Putting a stop to not-so-subtle rumors, Sen. Jim Webb (D-Va.) has officially taken his name out of the running as a possible vice presidential pick to run alongside the all-but-certain Democratic presidential nominee.
On Monday, Webb released a statement saying that he will work to get Sen. Barack Obama (D-Ill.) into the White House, but he would not do so as his running mate.
Last week I communicated to Sen. Obama and his presidential campaign my firm intention to remain in the United States Senate, where I believe I am best equipped to serve the people of Virginia and this country. Under no circumstances will I be a candidate for Vice President, the statement read.
In other presidential developments Monday, Obama announced that he would hold his convention acceptance speech outside of the hall at the Invesco Field at Mile High in Denver, which will quadruple his audience to more than 75,000 spectators.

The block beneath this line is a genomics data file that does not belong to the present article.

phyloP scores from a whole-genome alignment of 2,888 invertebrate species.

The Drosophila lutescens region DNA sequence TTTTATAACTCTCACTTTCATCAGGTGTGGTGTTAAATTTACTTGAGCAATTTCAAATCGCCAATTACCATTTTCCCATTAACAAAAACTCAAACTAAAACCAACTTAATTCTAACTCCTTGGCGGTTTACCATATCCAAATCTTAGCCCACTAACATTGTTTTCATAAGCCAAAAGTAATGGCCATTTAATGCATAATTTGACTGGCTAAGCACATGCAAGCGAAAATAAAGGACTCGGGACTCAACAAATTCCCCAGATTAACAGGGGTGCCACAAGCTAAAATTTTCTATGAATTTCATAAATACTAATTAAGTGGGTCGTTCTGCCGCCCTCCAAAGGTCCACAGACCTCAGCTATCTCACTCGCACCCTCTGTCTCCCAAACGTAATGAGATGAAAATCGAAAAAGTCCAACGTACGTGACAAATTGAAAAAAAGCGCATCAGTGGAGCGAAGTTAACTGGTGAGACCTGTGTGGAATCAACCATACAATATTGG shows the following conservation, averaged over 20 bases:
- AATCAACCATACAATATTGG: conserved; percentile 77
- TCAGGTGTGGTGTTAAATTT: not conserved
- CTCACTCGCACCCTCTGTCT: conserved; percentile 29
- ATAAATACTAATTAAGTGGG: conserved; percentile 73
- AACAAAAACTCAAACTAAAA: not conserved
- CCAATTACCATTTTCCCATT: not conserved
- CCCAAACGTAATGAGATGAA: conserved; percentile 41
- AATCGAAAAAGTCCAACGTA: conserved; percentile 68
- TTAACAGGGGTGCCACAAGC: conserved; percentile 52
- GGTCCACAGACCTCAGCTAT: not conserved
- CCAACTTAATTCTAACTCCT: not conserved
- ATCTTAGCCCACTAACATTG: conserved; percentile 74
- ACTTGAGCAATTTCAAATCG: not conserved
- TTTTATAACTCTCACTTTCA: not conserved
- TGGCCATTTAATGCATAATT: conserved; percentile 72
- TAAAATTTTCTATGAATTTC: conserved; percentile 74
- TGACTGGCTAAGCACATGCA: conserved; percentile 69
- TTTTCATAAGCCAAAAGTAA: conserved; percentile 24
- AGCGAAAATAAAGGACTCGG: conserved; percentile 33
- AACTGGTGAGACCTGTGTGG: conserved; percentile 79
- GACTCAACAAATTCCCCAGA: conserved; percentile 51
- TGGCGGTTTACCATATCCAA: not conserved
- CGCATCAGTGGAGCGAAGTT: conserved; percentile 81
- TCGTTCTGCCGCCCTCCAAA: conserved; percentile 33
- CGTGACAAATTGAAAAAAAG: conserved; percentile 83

Webbs name had been widely circulated as part of a short list of potential vice presidential picks for Obama. The Illinois Democrat lacks foreign policy experience and Webb would have beefed up Obamas résumé in that department both as a Vietnam veteran and a former secretary of the Navy.
Furthermore, Webb would help put in play the southern state of Virginia, which has historically gone Republican in presidential contests. But the state has been trending Democratic in recent elections, with Gov. Tim Kaine (D) winning election in 2005.
Webb bested former governor and then-Sen. George Allen (R) by a single percentage point in 2006.
The news comes as another Virginia Democrat former Gov. Mark Warner (D) also took his name out of the veepstakes. Warner is instead vying for the seat being vacated by retiring Sen. John Warner (R).
Although they lose a potentially powerful No. 2 on the top of their ticket, Senate Democrats might actually be relieved by the news since it keeps an important Senate seat in Democratic hands. If Obama had chosen Webb to be his running mate, a special election would have occurred to replace him in what would have been a highly competitive race.
Obama continues to remain mum on his search for a vice presidential candidate, but top potential picks include, among others, his colleague who he defeated for the Democratic nod, Sen. Hillary Rodham Clinton (N.Y.), former Sen. John Edwards (N.C.), Kansas Gov. Kathleen Sebelius and Kaine.